Case Law Alerts
The Eleventh Circuit upheld foreign arbitral award, refusing to apply the New York Convention’s public policy exception.
At issue before the Eleventh Circuit in this matter was the interplay between a foreign arbitration award and the Convention on the Recognition and Enforcement of Foreign Arbitral Award’s (the New York Convention) “public policy” exception. The plaintiff was a Carnival Cruise Lines’ employee who sustained injuries during the course of her employment. Because the plaintiff’s employment agreement with Carnival contained a mandatory arbitration clause, the plaintiff commenced arbitration against Carnival in Monaco (which was the arbitration forum closest to the plaintiff’s home country). Although the arbitration agreement had a choice-of-law clause requiring the application of Panamanian law, the plaintiff asserted claims under the U.S. Jones Act. The arbitrator rejected the plaintiff’s Jones Act claim and instead applied Panamanian law, which resulted in the dismissal of the plaintiff’s claims in the Monaco arbitration. The plaintiff then filed suit in the U.S. District Court for the Southern District of Florida, seeking to vacate or alternatively deny recognition and enforcement of the foreign arbitral award, arguing that, because the final arbitral award failed to provide her with the Jones Act remedy available in the United States to which she was entitled as a seafarer, enforcement of the arbitral award violated United States public policy and must be vacated under the New York Convention. The district court denied the plaintiff’s petition, and the Eleventh Circuit affirmed, concluding that the arbitral award did not violate United States policy. The decision confirmed the Eleventh Circuit’s (and the United States Supreme Court’s) endorsement of international arbitration awards pursuant to “valid, mutually-agreed upon arbitration provisions.”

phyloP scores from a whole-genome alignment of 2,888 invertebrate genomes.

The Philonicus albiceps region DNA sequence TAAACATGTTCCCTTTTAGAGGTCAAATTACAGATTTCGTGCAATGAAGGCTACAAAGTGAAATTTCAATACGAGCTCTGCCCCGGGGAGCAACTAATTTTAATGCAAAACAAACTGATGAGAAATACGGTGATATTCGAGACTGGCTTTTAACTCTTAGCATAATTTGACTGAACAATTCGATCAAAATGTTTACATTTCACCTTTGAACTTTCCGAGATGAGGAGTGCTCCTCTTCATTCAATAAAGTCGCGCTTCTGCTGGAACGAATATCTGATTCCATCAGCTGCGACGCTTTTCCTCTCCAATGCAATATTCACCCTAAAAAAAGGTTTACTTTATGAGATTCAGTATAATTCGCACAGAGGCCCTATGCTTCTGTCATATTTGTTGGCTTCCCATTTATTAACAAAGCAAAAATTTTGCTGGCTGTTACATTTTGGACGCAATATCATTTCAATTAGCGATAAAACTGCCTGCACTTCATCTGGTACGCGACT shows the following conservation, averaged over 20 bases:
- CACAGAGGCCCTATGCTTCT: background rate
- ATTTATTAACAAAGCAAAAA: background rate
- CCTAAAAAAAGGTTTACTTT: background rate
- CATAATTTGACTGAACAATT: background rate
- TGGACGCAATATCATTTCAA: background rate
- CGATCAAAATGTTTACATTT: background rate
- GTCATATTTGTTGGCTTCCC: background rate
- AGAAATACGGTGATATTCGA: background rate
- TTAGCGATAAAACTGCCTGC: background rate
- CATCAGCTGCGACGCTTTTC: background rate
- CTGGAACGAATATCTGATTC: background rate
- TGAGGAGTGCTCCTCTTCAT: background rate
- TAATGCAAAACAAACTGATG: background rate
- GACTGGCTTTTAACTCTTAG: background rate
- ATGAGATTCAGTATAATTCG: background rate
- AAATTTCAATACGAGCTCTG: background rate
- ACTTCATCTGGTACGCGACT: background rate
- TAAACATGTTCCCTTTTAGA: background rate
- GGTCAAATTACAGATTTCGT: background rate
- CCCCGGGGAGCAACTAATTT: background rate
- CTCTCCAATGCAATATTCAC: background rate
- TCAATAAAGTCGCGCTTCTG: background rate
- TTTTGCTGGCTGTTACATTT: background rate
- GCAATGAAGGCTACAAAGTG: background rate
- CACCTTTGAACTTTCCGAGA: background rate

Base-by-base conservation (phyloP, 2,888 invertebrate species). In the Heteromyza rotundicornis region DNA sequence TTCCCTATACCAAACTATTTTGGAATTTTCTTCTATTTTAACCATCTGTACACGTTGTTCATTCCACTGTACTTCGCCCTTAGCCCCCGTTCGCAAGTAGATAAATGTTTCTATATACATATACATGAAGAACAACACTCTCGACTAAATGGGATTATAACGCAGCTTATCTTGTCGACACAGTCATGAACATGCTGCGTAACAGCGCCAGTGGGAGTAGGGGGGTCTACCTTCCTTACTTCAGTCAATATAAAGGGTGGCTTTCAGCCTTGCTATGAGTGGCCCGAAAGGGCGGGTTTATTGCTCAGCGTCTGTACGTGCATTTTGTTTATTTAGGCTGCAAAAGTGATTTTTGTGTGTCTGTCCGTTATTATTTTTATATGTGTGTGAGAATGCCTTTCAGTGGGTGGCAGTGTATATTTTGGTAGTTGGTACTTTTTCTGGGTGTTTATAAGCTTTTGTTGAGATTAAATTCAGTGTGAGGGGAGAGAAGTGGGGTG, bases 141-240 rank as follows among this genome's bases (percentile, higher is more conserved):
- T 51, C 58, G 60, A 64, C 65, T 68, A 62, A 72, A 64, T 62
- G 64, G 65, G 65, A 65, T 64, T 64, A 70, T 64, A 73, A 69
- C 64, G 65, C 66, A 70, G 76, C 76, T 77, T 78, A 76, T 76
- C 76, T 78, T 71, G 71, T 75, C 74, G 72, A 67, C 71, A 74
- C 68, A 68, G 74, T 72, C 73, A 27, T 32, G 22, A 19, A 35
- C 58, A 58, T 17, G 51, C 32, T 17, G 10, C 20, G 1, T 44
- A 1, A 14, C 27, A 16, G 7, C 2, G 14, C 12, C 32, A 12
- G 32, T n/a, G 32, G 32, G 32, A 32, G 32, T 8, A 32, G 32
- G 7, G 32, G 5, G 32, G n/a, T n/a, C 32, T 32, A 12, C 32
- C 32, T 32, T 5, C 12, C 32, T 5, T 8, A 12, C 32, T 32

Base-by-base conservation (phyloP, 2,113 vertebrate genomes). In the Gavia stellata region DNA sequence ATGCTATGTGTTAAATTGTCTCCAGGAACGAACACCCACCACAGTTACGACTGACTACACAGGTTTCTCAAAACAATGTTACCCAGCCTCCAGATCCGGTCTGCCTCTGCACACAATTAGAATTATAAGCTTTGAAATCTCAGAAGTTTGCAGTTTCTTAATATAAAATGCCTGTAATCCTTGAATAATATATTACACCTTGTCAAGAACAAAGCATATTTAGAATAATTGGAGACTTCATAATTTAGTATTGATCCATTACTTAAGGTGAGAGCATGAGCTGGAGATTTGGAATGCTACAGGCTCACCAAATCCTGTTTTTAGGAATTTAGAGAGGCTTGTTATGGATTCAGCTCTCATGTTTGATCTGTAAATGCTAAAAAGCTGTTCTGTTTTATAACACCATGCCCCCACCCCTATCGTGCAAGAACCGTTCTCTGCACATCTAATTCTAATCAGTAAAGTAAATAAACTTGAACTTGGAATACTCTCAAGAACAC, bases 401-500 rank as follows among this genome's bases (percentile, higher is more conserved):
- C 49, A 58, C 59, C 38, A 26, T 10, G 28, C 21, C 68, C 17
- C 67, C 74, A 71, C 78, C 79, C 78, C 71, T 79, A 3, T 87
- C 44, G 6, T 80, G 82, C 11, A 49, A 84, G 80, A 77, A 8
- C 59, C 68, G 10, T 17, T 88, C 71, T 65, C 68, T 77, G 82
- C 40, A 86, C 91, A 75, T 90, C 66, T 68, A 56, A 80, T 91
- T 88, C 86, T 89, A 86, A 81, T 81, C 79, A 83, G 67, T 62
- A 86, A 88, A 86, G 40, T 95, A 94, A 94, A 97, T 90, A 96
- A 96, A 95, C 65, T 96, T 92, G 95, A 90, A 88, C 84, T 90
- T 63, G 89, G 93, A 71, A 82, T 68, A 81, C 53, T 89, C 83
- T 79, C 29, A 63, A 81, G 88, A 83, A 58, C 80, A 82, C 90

Case Law Alerts, 1st Quarter, January 2020 is prepared by Marshall Dennehey Warner Coleman & Goggin to provide information on recent developments of interest to our readers. This publication is not intended to provide legal advice for a specific situation or to create an attorney-client relationship. Copyright © 2020 Marshall Dennehey Warner Coleman & Goggin, all rights reserved. This article may not be reprinted without the express written permission of our firm.